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Large cost discrepancy for new county commissioners’ offices

Monday, December 5, 2011 by Michael Kanin

Construction costs of a new office for the Pct. 4 representative of the Travis County Commissioners Court are nearly $40 a square foot more than those of her colleagues, according to information supplied to In Fact Daily by Travis County and contractor HS&A. The offices of the Pct. 1, 2, and 3 seat-holders, as well as that of the county judge, will run taxpayers roughly $89 a square foot. The Pct. 4 facilities, currently occupied by Commissioner Margaret Gomez, cost $125 per square foot.


The court’s new offices are part of a major overhaul of county facilities that will find much of the Travis governmental apparatus moving to a centralized, downtown Austin campus. The court’s new building will be located in a former office skyscraper at 700 Lavaca Street. Each of the court members — aside from Gomez — will be housed on the second floor. Gomez will be on the 15th.


Gomez has already moved to the 700 Lavaca building. Her colleagues are scheduled to follow in August of 2012. Gomez’s office is 2218 square feet, which represents a cost of $277,250. Each of the other commissioners will have roughly 2200 square feet, at a cost of about $195,800. The county judge’s office clocks in at nearly 2600 square feet, at a cost of about $231,400.


The figures for the Pct. 1, 2, and 3 commissioners’ offices, as well as the county judge’s new facilities, represent an average price per square foot dictated by the court to local project management firm HS&A. The Pct. 4 office was designed and finished by the county’s facilities department.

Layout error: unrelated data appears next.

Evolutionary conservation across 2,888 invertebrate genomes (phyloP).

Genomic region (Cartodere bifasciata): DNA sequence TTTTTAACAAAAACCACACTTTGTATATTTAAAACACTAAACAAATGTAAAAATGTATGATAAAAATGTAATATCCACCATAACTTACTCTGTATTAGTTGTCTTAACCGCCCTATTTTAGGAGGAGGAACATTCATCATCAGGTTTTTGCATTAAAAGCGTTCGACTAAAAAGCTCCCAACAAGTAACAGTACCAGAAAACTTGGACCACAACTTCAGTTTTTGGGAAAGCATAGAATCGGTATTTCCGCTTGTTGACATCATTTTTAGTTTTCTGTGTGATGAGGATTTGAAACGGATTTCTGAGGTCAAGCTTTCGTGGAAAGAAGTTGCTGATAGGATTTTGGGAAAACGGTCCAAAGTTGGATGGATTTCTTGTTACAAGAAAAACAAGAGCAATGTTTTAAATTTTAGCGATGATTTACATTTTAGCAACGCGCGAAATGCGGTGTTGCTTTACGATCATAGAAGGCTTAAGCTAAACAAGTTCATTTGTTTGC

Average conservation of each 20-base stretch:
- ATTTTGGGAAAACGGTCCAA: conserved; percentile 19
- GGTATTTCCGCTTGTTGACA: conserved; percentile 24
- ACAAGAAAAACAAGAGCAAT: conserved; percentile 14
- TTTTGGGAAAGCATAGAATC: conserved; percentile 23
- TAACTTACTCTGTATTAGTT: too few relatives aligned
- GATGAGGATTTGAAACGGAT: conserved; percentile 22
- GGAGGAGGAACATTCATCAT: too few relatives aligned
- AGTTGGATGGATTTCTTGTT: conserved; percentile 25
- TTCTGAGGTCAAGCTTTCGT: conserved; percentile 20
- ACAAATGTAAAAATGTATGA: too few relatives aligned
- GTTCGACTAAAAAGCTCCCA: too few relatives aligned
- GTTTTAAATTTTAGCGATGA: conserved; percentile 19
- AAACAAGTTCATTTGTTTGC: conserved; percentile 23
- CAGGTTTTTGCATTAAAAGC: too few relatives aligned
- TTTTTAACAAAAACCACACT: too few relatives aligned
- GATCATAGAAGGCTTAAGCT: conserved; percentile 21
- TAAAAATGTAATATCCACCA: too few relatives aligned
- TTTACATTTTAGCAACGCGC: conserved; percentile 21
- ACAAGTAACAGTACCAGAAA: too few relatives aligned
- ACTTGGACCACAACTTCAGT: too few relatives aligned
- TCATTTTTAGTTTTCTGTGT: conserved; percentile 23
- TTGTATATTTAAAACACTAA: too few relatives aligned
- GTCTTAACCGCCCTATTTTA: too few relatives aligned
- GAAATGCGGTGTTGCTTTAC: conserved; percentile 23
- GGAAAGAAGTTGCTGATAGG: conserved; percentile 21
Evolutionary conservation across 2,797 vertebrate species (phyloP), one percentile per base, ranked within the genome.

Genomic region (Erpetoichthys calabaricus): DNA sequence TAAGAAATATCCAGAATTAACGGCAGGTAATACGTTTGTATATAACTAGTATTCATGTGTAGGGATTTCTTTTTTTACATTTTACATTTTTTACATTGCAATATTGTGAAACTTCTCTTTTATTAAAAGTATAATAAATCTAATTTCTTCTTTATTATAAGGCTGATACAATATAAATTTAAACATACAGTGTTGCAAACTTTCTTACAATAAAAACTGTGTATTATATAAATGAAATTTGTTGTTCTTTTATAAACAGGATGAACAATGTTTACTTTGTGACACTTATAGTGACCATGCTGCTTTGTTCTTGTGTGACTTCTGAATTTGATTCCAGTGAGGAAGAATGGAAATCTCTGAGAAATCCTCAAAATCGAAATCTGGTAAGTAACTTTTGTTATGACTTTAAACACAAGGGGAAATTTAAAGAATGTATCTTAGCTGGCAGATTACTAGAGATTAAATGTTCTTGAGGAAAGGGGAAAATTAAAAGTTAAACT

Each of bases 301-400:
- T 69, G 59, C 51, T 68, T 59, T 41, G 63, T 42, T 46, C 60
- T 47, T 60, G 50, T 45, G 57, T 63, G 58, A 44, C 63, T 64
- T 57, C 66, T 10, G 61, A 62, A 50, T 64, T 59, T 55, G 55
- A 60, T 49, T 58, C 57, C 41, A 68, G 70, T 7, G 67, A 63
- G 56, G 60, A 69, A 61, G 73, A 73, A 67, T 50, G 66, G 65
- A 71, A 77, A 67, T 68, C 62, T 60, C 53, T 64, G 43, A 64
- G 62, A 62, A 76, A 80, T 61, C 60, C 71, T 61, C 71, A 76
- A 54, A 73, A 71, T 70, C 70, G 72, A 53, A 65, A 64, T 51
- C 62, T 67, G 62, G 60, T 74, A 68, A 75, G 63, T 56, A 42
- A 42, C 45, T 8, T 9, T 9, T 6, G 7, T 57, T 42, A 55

Each of the court members selected where they would office. Gomez told In Fact Daily that she was not aware of the difference in cost when she elected to move to the 15th floor. She added that the deciding vote on the matter took place while she was absent from the court recovering from open heart surgery. Her colleagues, she said, voted unanimously to accept the floor arrangement in August 2010.


In April 2011, the court voted to award the contract for the first three floors of the building to HS&A. They understood at the time that the facilities department would be in charge of the work on the other floors, but they did not know how expensive it would be.


Gomez noted that, at the time, she “thought it was a good idea for us to be on different floors.” She suggested that if the members of the court were all housed on the same floor, they would be subject to a perception that they were violating provisions of the Open Meetings Act. She added that the public could think, “Well, they’re all on the same floor, doing the rolling quorum.”


As for why her space may have cost so much more than that of the rest of her colleagues, she suggested windows could be to blame. “They don’t have any windows, whereas I do,” she said. “That, kind of, I’m sure adds to the cost.”


Travis County facilities department head Roger El Khoury told In Fact Daily that there is another reason. “It’s a very small project,” he said, compared to the effort that was managed by HS&A. El Khoury said that “economy of scale” allowed HS&A to offer the county a better price.


HS&A is responsible for the renovation of the basement level and the first and second floors of 700 Lavaca. According to El Khoury, that represents somewhere between 62,000 and 63,000 square feet, much of which needed to be reconfigured. El Khoury’s department inherited the remainder of the building, from its third to 15th floors. Although Travis officials will occupy some of that space, the county also plays host to several current tenants — offices where no renovation work will be immediately completed — on those floors.

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